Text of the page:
Before we can start, however, there are a few prerequisites we must fulfill.

Prerequisites

You’ll need an AWS account for this. If you don’t yet have one, sign up for a free account here. The AWS free tier includes one million invocations every month and enough credit to run a single 128MB function continuously, all at no charge.

For building and deploying your functions, you’ll be using the Serverless Framework, which is the most widely used tool for the job. Assuming you have a recent version of Node.js installed, you can install the Serverless CLI with the following npm command:

$ npm install -g serverless

Once you have the Serverless CLI installed, you must configure it to use the AWS access keys of your account:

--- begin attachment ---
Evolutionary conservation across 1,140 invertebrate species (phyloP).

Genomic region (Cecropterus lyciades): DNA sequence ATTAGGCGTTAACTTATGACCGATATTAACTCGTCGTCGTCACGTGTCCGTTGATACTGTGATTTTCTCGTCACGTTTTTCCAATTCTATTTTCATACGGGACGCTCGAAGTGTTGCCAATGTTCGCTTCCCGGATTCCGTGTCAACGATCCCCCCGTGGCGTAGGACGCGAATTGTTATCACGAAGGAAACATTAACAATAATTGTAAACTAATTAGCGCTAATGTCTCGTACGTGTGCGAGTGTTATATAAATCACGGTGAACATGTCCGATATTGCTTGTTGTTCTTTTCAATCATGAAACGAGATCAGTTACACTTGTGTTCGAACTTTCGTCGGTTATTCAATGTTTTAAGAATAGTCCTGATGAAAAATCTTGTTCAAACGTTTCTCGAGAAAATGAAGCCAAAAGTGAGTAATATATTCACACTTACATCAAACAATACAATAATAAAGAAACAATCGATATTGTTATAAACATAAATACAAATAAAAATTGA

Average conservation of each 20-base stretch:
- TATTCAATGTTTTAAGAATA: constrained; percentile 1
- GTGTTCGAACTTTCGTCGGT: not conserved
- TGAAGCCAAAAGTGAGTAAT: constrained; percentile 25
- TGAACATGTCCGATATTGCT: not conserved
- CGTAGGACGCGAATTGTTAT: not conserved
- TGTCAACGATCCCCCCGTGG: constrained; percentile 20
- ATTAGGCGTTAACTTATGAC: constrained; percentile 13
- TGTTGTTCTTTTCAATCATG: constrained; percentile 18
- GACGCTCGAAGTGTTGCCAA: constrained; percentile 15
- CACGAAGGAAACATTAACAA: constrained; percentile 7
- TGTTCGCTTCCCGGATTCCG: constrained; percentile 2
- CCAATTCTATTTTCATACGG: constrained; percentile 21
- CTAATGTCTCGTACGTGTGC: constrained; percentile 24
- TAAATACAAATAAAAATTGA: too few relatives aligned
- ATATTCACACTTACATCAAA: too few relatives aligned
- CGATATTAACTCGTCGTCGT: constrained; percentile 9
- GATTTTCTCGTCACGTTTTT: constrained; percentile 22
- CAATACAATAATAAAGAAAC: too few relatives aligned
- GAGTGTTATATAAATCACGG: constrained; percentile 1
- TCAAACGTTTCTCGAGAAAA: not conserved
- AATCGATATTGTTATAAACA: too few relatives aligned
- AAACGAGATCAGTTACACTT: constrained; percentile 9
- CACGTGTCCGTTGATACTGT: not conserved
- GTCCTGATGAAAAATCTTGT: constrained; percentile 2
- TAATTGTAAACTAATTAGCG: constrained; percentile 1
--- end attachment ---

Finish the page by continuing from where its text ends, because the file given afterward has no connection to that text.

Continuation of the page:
$ serverless config credentials --provider aws --key <access key ID> --secret <secret access key>

If you don’t have Go installed yet, you can either download an installer from the official website or use your favorite package manager to install it.

The Lambda-Time Function

Now that you have everything you need, let’s create a new project using Go modules for your function. Let’s name the module lambda-time. In a new, empty directory, initialize the Go module, and install the AWS Lambda for Go library:

$ go mod init lambda-time
$ go get github.com/aws/aws-lambda-go

After this, you can proceed to create a main.go file that implements your handler function and starts the process:

package main
import (
    "context"
    "encoding/json"
    "log"
    "time"
    "github.com/aws/aws-lambda-go/events"
    "github.com/aws/aws-lambda-go/lambda"
)
type response struct {
    UTC time.Time `json:"utc"`
}
func handleRequest(ctx context.Context, request events.APIGatewayProxyRequest) (events.APIGatewayProxyResponse, error) {
    now := time.Now()
    resp := &response{
        UTC: now.UTC(),
    }